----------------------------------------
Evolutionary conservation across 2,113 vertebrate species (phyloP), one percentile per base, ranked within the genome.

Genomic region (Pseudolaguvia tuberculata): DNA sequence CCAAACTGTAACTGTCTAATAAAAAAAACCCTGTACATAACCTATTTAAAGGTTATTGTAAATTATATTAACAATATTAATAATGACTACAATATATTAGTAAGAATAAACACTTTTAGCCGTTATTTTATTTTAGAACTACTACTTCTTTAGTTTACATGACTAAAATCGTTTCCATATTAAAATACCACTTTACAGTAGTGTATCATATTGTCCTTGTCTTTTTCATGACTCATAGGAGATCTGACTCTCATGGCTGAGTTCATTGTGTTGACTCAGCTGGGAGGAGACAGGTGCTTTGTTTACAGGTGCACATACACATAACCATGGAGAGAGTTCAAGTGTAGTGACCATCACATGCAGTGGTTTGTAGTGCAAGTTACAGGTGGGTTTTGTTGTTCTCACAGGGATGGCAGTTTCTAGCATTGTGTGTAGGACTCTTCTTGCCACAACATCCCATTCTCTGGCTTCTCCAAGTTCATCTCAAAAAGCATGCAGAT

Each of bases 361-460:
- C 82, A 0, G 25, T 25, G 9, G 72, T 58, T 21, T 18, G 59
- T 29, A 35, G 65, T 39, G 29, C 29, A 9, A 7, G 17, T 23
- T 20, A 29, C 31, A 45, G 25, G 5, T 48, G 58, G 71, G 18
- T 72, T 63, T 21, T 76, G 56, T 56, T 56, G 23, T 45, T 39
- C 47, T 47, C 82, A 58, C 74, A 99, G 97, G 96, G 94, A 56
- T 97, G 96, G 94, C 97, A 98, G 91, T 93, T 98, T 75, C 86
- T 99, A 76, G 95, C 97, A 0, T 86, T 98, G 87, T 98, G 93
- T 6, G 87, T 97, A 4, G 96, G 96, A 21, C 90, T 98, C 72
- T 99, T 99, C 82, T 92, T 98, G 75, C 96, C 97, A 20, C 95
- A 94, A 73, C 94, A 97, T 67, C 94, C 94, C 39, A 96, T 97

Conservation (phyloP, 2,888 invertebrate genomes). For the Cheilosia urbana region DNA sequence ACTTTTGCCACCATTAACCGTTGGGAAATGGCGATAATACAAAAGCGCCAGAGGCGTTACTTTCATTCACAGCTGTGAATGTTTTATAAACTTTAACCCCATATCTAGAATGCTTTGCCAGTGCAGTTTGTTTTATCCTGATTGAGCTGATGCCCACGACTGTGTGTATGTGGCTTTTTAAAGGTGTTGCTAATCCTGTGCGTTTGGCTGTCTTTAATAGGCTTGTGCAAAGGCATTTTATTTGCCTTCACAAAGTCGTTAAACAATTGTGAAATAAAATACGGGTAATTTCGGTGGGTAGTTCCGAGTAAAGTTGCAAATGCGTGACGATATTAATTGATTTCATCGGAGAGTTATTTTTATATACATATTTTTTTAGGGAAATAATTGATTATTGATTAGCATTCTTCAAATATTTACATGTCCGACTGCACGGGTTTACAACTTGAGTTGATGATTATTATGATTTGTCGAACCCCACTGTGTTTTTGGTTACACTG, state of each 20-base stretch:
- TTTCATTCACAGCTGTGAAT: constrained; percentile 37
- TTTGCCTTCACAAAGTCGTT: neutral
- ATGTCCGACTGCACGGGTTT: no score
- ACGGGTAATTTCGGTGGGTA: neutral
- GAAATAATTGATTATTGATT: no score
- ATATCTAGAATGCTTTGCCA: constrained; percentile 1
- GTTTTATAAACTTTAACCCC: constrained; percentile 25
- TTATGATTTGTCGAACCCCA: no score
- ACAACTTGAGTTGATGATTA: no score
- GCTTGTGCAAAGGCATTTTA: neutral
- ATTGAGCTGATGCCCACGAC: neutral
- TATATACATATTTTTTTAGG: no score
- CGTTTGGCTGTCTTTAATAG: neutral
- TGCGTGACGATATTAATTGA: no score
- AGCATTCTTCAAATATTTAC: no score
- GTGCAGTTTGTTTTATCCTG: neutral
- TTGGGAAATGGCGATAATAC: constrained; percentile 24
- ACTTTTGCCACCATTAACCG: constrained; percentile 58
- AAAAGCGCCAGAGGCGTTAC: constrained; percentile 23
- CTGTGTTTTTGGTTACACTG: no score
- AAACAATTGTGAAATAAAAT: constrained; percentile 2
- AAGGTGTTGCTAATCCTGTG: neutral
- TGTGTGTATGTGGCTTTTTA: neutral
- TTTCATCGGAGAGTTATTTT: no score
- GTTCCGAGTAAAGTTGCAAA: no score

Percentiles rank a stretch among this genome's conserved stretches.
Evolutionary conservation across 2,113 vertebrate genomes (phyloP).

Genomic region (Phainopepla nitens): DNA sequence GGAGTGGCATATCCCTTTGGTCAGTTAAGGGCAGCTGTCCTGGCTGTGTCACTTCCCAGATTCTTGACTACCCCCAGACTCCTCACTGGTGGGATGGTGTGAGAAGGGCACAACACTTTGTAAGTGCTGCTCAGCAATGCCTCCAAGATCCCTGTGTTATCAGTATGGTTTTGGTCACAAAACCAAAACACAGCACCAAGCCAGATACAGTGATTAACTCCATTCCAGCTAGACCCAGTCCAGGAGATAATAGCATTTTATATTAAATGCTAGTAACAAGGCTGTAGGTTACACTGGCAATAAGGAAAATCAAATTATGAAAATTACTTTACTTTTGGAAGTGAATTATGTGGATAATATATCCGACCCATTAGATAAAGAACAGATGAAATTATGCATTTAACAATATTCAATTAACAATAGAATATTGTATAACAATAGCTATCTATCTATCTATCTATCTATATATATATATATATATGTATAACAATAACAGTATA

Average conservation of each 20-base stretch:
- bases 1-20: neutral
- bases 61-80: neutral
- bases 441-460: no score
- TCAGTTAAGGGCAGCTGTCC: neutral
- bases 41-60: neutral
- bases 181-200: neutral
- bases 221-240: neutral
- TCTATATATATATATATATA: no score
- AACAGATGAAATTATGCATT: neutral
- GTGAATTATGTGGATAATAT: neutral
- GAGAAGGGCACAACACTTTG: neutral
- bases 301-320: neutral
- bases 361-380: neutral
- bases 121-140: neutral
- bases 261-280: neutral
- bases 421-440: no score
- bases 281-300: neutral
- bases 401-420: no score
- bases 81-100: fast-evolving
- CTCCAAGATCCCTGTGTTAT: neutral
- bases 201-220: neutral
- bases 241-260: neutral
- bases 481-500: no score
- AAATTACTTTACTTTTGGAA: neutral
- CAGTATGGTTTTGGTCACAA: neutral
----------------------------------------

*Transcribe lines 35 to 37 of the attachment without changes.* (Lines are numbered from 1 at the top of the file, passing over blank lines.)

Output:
- AAACAATTGTGAAATAAAAT: constrained; percentile 2
- AAGGTGTTGCTAATCCTGTG: neutral
- TGTGTGTATGTGGCTTTTTA: neutral